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A top cop talks about doing the dirty work

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By MARY JO MELONE

© St. Petersburg Times, published June 13, 2000


Every boss has faced the unpleasant task of firing somebody.

Few, though, have been in the sticky position Rick Stelljes found himself in two years ago at the St. Petersburg Police Department. Fewer still have had their actions made embarrassingly public.

In 1998, Stelljes was assistant chief and the boss of then-Maj. John Womer.

Chief Go Davis wanted Womer gone.

Stelljes didn't.

It's not entirely clear why Davis wanted to get rid of Womer, then in charge of District 3. And getting him out wasn't going to be easy. The guy had a terrific record.

That didn't stop Go Davis. Words are words. Just marks on a page.

And you can have somebody else write down the words. That way, you don't look so responsible for what happens next.

According to a deposition Stelljes gave last month, Davis told him to write a memo on Womer's shortcomings in May 1998.

Never mind that Stelljes had been the one evaluating Womer every year and giving him excellent ratings.

Like several others dumped by Davis, Womer has filed a lawsuit. Womer, a 25-year veteran of the department who is working as a Pinellas court bailiff, is suing for breach of contract and age discrimination.

Writing the memo about Womer made Stelljes feel lousy, Stelljes said in the deposition. He admitted he thought Davis was just plain wrong. He also thought that if he didn't write it, Davis might fire him, too.

"(It) wasn't one of the things that I certainly took any pleasure in ... I didn't agree with the path we were taking. ...

"I felt that I could work with John (Womer) and try to remediate what (Davis) felt were the problems," Stelljes said.

The memo put in writing conversations that Davis and Stelljes had about Womer's performance -- based largely on events that took place between January and May 1998. Davis had been named chief the previous June, and heads soon began rolling.

In the memo, Womer was faulted for being responsible for four incidents in which citizen gripes resulted in complaints to the chief or the mayor, or to the newspaper, which published stories about them.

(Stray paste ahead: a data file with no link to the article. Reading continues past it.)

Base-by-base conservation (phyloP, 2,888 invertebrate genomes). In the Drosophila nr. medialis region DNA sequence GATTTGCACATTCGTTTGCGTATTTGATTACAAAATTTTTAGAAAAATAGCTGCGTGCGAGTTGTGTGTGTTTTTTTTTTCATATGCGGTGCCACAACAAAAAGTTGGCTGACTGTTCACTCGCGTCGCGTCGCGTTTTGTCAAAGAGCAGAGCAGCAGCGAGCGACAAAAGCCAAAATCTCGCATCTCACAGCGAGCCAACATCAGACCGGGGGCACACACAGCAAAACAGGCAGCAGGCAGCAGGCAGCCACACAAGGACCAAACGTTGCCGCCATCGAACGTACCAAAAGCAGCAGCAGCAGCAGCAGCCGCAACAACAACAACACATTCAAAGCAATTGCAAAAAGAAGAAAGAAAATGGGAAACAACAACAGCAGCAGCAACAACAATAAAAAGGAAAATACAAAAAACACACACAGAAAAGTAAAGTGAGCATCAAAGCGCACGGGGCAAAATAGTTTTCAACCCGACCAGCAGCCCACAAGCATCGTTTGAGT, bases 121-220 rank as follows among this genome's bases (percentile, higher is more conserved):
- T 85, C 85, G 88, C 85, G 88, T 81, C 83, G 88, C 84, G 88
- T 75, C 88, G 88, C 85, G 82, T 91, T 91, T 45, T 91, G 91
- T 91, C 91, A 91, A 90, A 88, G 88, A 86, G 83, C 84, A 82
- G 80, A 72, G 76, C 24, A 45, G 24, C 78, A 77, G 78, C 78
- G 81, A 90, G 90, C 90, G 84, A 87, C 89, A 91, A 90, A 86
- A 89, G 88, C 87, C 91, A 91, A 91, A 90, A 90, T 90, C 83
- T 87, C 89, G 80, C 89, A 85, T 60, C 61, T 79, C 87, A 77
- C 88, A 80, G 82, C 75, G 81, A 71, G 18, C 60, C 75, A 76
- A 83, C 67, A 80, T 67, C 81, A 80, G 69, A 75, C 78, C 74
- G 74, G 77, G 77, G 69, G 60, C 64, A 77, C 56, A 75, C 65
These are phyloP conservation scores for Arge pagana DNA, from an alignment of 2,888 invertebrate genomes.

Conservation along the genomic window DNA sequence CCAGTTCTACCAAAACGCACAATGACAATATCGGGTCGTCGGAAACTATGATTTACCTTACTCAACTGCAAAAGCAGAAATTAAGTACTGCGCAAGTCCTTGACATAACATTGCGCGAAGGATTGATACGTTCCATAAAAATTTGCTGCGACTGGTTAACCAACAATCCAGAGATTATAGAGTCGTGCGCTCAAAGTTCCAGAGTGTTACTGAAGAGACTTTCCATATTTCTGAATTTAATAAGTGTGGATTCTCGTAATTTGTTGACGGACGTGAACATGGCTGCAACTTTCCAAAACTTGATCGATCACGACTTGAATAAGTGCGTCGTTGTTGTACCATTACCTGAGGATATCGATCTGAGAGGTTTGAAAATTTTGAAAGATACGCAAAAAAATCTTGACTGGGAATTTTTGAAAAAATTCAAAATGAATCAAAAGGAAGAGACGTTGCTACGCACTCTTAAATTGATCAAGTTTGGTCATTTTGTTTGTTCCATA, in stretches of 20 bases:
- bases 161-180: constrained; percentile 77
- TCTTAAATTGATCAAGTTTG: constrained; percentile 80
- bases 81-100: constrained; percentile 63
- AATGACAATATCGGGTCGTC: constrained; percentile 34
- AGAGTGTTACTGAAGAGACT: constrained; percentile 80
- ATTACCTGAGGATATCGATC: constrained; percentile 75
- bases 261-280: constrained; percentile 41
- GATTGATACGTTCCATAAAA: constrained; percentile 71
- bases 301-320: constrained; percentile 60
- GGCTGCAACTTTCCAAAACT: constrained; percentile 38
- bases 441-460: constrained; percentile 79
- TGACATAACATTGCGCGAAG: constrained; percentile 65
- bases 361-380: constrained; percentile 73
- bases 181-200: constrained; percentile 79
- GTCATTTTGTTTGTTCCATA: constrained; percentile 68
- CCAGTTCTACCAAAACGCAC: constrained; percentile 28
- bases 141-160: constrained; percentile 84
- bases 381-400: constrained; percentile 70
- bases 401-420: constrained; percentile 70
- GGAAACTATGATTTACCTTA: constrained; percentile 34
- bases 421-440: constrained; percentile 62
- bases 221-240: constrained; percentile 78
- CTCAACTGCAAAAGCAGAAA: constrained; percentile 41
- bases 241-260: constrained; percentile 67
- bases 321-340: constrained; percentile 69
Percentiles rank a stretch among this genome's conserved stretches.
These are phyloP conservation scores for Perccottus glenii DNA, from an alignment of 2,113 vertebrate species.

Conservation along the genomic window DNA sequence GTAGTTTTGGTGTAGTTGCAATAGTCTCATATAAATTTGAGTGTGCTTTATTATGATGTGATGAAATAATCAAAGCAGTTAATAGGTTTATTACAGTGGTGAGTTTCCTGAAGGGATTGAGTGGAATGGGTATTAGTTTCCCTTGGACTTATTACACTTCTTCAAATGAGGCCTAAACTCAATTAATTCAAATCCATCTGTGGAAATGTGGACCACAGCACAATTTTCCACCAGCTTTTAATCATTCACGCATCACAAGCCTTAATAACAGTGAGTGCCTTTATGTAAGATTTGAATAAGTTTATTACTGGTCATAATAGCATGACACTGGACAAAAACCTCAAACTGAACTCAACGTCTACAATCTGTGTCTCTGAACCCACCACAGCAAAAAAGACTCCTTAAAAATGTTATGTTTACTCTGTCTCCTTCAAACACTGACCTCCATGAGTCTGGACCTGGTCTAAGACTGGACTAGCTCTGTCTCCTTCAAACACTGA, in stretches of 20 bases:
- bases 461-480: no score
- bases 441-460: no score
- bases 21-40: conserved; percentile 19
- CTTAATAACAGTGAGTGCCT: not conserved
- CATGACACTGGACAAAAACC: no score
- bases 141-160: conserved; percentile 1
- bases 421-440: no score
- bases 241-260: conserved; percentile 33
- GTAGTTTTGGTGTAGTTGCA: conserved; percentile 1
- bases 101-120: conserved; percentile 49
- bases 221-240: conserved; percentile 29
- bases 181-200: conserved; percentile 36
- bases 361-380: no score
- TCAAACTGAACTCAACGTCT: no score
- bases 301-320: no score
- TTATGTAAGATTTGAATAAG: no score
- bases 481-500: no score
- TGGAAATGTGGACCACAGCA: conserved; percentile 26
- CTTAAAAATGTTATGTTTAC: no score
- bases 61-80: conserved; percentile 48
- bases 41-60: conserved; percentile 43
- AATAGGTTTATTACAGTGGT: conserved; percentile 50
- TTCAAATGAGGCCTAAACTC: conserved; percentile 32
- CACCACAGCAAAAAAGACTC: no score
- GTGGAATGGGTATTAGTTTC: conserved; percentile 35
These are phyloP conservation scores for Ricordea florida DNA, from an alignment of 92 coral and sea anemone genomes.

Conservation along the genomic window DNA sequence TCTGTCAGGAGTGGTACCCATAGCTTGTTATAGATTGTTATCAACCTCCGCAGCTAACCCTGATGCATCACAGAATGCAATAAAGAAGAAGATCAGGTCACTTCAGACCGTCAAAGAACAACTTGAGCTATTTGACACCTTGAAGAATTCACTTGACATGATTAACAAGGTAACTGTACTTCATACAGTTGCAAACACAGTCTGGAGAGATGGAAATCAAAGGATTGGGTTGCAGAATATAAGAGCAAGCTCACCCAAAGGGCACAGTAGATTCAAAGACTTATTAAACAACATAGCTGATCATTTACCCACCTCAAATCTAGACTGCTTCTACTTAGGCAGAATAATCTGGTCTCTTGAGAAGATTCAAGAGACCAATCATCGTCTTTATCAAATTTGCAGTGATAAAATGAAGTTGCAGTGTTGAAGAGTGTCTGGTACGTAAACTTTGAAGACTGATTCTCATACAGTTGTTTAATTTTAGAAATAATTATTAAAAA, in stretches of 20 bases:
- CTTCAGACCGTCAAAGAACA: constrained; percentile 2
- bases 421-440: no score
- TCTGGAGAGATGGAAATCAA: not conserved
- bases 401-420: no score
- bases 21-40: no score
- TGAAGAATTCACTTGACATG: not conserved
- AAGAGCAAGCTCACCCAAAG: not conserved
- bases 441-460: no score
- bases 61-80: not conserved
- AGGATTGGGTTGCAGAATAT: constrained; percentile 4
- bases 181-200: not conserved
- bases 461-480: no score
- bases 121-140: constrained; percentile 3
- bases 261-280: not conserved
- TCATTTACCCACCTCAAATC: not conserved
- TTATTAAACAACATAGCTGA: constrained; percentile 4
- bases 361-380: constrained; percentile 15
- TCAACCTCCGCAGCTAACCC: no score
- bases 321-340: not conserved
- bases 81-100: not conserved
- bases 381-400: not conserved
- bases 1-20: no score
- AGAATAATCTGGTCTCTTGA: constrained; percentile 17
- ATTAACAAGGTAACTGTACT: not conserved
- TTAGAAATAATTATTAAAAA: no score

Can you imagine?

Sometimes Womer was brusque when he talked to his subordinates.

Heaven forbid. He wasn't all warm and fuzzy like Chief Davis.

Once, Womer didn't respond as fast as he should have during an incident when drug dealers threw rocks and bottles at police.

Once.

As you can see, these obviously were the crimes of a first-class boob. And Stelljes must have also been a boob for previously saying that Womer was a terrific cop.

Remarkably, Stelljes still has a job.

But now we have a member of the police brass publicly at odds with his my-way-or-the-highway chief, on a matter that could cost the city thousands if Womer wins his lawsuit.

Womer's lawyer, Michael Keene, said Monday that he eventually will call the chief to a deposition to get his version of the events Stelljes described.

Keene wondered why Womer never got a chance to prove himself. After all, Davis has given every break possible to Donnie Williams, who was promoted to lieutenant while he was under investigation for possibly dealing drugs -- an investigation that the city insists isn't over yet.

"There just seems to be a trash heap mentality" at the department, Keene said.

At least regarding some people.

Rick Stelljes didn't return my call Monday. Which was a wee bit odd, for the man who now is the St. Petersburg Police Department's official spokesman.

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